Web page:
Bombay Mahal: The Promise and the Pitfall
Our sojourn up the Ganges (or as we know it, the Androscoggin)
commenced with potentially tantalizing appetizers. I awaited "a truly
remarkable" Mulligatawny soup, a samosa, and the "intricate
part of Indian cuisine" (i.e. bread). My co-colleague found her soup
dishearteningly homogenous; for the texture mimicked oatmeal and the spice
blend omitted salt. The samosa's crust was as light as a palm frond, but
the pastry's interior consisted solely of shredded potatoes and the occasional
green pea. As neither bold cumin seed nor sultry raisin could be found
within the starchy matter, the promise of Indian spice remained unfulfilled.
However, one of the flat bread offerings managed to please
our flavor-starved palates. The garlic nan far surpassed the humble but
bland "Dal Paratha" (a whole wheat bread with lentils).
The remainder of our voyage met with both success and disappointment.
Arriving amidst a parade of sizzling onions and peppers, the sunset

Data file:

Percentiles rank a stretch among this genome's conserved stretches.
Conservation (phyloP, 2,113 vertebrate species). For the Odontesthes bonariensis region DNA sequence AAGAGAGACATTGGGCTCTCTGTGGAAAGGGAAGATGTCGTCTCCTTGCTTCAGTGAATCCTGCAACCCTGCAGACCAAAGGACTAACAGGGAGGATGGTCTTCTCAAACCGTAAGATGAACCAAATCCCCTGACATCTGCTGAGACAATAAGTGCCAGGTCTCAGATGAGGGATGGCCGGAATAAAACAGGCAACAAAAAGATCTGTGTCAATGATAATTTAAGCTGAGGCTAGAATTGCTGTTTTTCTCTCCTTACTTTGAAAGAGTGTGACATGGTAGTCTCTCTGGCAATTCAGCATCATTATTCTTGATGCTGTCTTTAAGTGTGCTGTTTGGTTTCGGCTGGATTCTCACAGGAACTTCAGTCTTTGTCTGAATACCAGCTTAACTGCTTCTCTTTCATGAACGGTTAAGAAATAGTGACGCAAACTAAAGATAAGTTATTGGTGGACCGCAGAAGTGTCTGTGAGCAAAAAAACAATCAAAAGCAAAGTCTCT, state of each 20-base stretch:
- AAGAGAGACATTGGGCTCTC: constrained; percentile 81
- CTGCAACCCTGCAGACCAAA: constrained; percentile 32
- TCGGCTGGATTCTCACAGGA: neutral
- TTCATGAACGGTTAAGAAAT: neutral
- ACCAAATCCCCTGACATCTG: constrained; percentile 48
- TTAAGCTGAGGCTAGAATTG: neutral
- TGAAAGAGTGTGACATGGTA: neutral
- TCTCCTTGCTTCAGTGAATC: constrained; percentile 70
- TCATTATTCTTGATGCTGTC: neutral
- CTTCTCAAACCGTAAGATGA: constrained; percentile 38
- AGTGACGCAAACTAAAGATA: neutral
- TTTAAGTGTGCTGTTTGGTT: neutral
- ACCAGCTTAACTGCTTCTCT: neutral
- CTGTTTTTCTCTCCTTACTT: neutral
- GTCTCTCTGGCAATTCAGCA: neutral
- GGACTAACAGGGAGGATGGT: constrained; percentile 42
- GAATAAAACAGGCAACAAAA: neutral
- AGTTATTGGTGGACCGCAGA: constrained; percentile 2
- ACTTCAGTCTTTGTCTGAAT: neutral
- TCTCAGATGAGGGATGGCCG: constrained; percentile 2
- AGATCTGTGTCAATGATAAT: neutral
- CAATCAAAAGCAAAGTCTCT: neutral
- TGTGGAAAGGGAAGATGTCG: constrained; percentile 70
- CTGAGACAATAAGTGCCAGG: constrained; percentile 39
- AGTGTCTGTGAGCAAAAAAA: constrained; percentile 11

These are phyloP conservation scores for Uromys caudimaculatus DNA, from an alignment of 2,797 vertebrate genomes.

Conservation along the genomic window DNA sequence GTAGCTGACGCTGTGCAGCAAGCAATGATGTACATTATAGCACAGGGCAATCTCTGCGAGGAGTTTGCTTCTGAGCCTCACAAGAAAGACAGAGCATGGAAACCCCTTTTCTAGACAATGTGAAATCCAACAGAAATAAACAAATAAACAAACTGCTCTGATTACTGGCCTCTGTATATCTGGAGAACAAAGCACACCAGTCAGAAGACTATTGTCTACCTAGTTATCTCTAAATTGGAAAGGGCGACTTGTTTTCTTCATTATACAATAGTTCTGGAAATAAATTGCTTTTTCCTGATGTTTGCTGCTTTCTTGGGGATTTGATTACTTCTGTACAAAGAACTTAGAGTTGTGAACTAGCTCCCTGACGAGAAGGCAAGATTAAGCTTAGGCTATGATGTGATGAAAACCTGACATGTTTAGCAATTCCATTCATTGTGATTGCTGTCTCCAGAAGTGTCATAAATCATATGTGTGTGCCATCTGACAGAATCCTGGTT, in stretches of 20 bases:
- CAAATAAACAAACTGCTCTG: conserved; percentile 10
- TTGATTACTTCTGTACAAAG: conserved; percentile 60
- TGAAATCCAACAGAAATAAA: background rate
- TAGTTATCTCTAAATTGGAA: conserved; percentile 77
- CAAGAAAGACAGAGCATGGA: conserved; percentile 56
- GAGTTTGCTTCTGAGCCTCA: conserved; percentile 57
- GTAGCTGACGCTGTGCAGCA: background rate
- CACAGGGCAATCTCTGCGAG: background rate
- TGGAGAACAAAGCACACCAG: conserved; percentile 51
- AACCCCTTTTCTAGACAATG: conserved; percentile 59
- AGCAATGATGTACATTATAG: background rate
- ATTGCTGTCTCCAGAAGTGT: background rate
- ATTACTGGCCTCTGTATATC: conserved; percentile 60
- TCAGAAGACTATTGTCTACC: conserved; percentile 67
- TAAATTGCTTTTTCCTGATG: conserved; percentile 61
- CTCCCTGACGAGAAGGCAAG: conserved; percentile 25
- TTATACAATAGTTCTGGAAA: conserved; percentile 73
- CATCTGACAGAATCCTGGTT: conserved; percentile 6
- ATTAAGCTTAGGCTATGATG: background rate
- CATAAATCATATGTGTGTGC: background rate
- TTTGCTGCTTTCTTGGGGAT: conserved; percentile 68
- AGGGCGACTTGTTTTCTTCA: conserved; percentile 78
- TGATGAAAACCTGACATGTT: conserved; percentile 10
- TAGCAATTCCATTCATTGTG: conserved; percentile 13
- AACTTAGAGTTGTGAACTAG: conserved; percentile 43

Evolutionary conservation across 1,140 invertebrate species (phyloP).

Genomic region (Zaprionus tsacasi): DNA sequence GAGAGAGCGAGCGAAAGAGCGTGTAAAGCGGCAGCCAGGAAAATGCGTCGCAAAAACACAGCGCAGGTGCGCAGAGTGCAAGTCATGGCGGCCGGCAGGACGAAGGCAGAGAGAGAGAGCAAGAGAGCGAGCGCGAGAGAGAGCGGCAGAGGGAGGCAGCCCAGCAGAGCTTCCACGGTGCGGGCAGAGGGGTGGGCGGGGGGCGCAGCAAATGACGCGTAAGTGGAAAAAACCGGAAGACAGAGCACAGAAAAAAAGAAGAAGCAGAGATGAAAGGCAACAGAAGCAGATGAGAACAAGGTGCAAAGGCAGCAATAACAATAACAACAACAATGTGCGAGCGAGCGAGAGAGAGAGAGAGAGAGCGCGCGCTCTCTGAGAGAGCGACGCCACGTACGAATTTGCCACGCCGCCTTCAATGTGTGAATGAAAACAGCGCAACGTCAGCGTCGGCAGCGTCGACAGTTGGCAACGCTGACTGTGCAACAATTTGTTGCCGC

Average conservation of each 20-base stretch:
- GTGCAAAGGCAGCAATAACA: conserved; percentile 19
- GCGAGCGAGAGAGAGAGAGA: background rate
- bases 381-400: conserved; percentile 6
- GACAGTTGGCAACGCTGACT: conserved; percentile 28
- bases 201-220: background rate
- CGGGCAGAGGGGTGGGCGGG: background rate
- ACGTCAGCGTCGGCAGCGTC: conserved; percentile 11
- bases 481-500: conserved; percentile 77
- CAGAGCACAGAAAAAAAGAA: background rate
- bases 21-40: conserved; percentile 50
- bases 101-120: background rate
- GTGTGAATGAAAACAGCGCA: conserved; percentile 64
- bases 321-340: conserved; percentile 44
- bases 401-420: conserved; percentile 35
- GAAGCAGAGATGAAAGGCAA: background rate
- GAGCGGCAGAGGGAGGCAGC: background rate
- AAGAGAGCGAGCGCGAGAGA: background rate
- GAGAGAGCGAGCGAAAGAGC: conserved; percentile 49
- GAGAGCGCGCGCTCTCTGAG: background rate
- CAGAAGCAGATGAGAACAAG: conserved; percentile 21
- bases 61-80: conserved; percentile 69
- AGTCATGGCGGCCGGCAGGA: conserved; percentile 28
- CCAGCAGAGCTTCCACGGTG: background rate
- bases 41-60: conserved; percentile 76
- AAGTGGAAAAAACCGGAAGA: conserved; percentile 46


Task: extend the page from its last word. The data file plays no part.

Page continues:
After reading a full paragraph concerning the Moghalai Chicken,
we salivated over the self-described "carefully chosen and soaked
overnight" chickens. However, the actual dish fell short of the fantasy.
Thus, although decent and well-spiced, this meat was not worth its thirteen
The vessel for this voyage accurately summarized our mixed
dining experience. Tapestries sporadically clung to the walls and ceilingwhile
a crystal chandelier hung awkwardly from the Styrofoam above. Sitar music,
clashing inharmoniously with the murmuring of radiators, set a mysterious
atmosphere, emphasized by elephant heads and fake flowers.
From the table in the back corner, we received laconic service which lacked the grace of Scarlet Begonias. Though Bombay Mahal tries to present the sumptuous cuisine and mystique of a far away land, something essential yet indefinable is lost in its translation.
Rating: 2 polar bears out of 4
All quotes are from Bombay Mahal's menu